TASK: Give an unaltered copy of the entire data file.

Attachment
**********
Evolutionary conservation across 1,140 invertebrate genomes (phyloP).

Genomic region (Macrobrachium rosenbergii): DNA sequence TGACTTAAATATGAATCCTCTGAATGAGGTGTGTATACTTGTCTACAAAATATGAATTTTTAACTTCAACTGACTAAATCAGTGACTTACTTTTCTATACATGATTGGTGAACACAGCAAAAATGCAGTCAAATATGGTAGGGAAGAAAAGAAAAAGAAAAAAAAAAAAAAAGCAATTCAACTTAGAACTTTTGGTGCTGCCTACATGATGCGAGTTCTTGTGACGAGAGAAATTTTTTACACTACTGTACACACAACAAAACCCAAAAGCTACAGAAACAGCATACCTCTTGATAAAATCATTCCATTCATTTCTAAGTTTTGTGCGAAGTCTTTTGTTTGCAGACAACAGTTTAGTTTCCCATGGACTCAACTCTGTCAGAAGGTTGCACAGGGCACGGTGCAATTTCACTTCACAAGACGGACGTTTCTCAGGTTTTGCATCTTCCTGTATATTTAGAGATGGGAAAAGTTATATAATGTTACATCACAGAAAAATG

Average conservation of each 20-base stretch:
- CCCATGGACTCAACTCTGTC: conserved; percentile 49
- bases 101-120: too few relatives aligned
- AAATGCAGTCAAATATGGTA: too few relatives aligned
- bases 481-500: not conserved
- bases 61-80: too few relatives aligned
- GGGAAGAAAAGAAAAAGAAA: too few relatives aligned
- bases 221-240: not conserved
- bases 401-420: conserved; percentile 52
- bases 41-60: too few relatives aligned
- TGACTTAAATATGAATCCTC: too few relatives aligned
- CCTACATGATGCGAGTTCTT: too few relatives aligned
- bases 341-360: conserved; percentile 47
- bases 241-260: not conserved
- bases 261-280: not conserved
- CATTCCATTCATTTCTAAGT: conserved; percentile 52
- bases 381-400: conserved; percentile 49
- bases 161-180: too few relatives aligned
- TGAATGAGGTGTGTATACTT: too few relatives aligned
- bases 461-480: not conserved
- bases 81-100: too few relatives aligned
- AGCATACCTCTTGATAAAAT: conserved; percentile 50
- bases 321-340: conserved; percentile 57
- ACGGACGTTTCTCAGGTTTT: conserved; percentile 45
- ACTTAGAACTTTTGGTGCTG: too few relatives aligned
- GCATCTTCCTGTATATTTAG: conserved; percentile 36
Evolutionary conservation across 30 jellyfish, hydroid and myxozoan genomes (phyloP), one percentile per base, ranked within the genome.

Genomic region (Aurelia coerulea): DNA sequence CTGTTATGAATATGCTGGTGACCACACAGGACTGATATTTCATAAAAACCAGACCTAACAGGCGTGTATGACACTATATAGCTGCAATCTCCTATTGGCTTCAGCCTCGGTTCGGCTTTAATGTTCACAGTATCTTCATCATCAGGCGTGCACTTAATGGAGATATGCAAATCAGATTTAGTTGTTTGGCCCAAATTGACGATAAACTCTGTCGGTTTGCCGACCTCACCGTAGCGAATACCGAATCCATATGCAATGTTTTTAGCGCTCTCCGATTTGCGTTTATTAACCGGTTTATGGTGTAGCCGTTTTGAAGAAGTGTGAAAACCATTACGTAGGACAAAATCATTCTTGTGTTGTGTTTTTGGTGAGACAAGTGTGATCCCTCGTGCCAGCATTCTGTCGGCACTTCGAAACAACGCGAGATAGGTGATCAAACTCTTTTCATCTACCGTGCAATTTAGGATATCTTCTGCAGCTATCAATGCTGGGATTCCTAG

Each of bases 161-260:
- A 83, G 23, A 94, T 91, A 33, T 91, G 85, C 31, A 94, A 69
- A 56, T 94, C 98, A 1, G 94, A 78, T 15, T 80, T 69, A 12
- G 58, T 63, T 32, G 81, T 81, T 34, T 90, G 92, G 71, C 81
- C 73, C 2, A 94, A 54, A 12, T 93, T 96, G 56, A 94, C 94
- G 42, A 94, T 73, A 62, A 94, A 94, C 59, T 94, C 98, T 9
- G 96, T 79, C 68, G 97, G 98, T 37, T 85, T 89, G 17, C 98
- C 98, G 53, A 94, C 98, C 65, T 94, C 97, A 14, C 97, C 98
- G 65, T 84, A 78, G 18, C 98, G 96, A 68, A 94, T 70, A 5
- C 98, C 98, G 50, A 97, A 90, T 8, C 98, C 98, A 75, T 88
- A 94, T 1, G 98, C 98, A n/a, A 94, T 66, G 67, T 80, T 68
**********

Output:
Evolutionary conservation across 1,140 invertebrate genomes (phyloP).

Genomic region (Macrobrachium rosenbergii): DNA sequence TGACTTAAATATGAATCCTCTGAATGAGGTGTGTATACTTGTCTACAAAATATGAATTTTTAACTTCAACTGACTAAATCAGTGACTTACTTTTCTATACATGATTGGTGAACACAGCAAAAATGCAGTCAAATATGGTAGGGAAGAAAAGAAAAAGAAAAAAAAAAAAAAAGCAATTCAACTTAGAACTTTTGGTGCTGCCTACATGATGCGAGTTCTTGTGACGAGAGAAATTTTTTACACTACTGTACACACAACAAAACCCAAAAGCTACAGAAACAGCATACCTCTTGATAAAATCATTCCATTCATTTCTAAGTTTTGTGCGAAGTCTTTTGTTTGCAGACAACAGTTTAGTTTCCCATGGACTCAACTCTGTCAGAAGGTTGCACAGGGCACGGTGCAATTTCACTTCACAAGACGGACGTTTCTCAGGTTTTGCATCTTCCTGTATATTTAGAGATGGGAAAAGTTATATAATGTTACATCACAGAAAAATG

Average conservation of each 20-base stretch:
- CCCATGGACTCAACTCTGTC: conserved; percentile 49
- bases 101-120: too few relatives aligned
- AAATGCAGTCAAATATGGTA: too few relatives aligned
- bases 481-500: not conserved
- bases 61-80: too few relatives aligned
- GGGAAGAAAAGAAAAAGAAA: too few relatives aligned
- bases 221-240: not conserved
- bases 401-420: conserved; percentile 52
- bases 41-60: too few relatives aligned
- TGACTTAAATATGAATCCTC: too few relatives aligned
- CCTACATGATGCGAGTTCTT: too few relatives aligned
- bases 341-360: conserved; percentile 47
- bases 241-260: not conserved
- bases 261-280: not conserved
- CATTCCATTCATTTCTAAGT: conserved; percentile 52
- bases 381-400: conserved; percentile 49
- bases 161-180: too few relatives aligned
- TGAATGAGGTGTGTATACTT: too few relatives aligned
- bases 461-480: not conserved
- bases 81-100: too few relatives aligned
- AGCATACCTCTTGATAAAAT: conserved; percentile 50
- bases 321-340: conserved; percentile 57
- ACGGACGTTTCTCAGGTTTT: conserved; percentile 45
- ACTTAGAACTTTTGGTGCTG: too few relatives aligned
- GCATCTTCCTGTATATTTAG: conserved; percentile 36
Evolutionary conservation across 30 jellyfish, hydroid and myxozoan genomes (phyloP), one percentile per base, ranked within the genome.

Genomic region (Aurelia coerulea): DNA sequence CTGTTATGAATATGCTGGTGACCACACAGGACTGATATTTCATAAAAACCAGACCTAACAGGCGTGTATGACACTATATAGCTGCAATCTCCTATTGGCTTCAGCCTCGGTTCGGCTTTAATGTTCACAGTATCTTCATCATCAGGCGTGCACTTAATGGAGATATGCAAATCAGATTTAGTTGTTTGGCCCAAATTGACGATAAACTCTGTCGGTTTGCCGACCTCACCGTAGCGAATACCGAATCCATATGCAATGTTTTTAGCGCTCTCCGATTTGCGTTTATTAACCGGTTTATGGTGTAGCCGTTTTGAAGAAGTGTGAAAACCATTACGTAGGACAAAATCATTCTTGTGTTGTGTTTTTGGTGAGACAAGTGTGATCCCTCGTGCCAGCATTCTGTCGGCACTTCGAAACAACGCGAGATAGGTGATCAAACTCTTTTCATCTACCGTGCAATTTAGGATATCTTCTGCAGCTATCAATGCTGGGATTCCTAG

Each of bases 161-260:
- A 83, G 23, A 94, T 91, A 33, T 91, G 85, C 31, A 94, A 69
- A 56, T 94, C 98, A 1, G 94, A 78, T 15, T 80, T 69, A 12
- G 58, T 63, T 32, G 81, T 81, T 34, T 90, G 92, G 71, C 81
- C 73, C 2, A 94, A 54, A 12, T 93, T 96, G 56, A 94, C 94
- G 42, A 94, T 73, A 62, A 94, A 94, C 59, T 94, C 98, T 9
- G 96, T 79, C 68, G 97, G 98, T 37, T 85, T 89, G 17, C 98
- C 98, G 53, A 94, C 98, C 65, T 94, C 97, A 14, C 97, C 98
- G 65, T 84, A 78, G 18, C 98, G 96, A 68, A 94, T 70, A 5
- C 98, C 98, G 50, A 97, A 90, T 8, C 98, C 98, A 75, T 88
- A 94, T 1, G 98, C 98, A n/a, A 94, T 66, G 67, T 80, T 68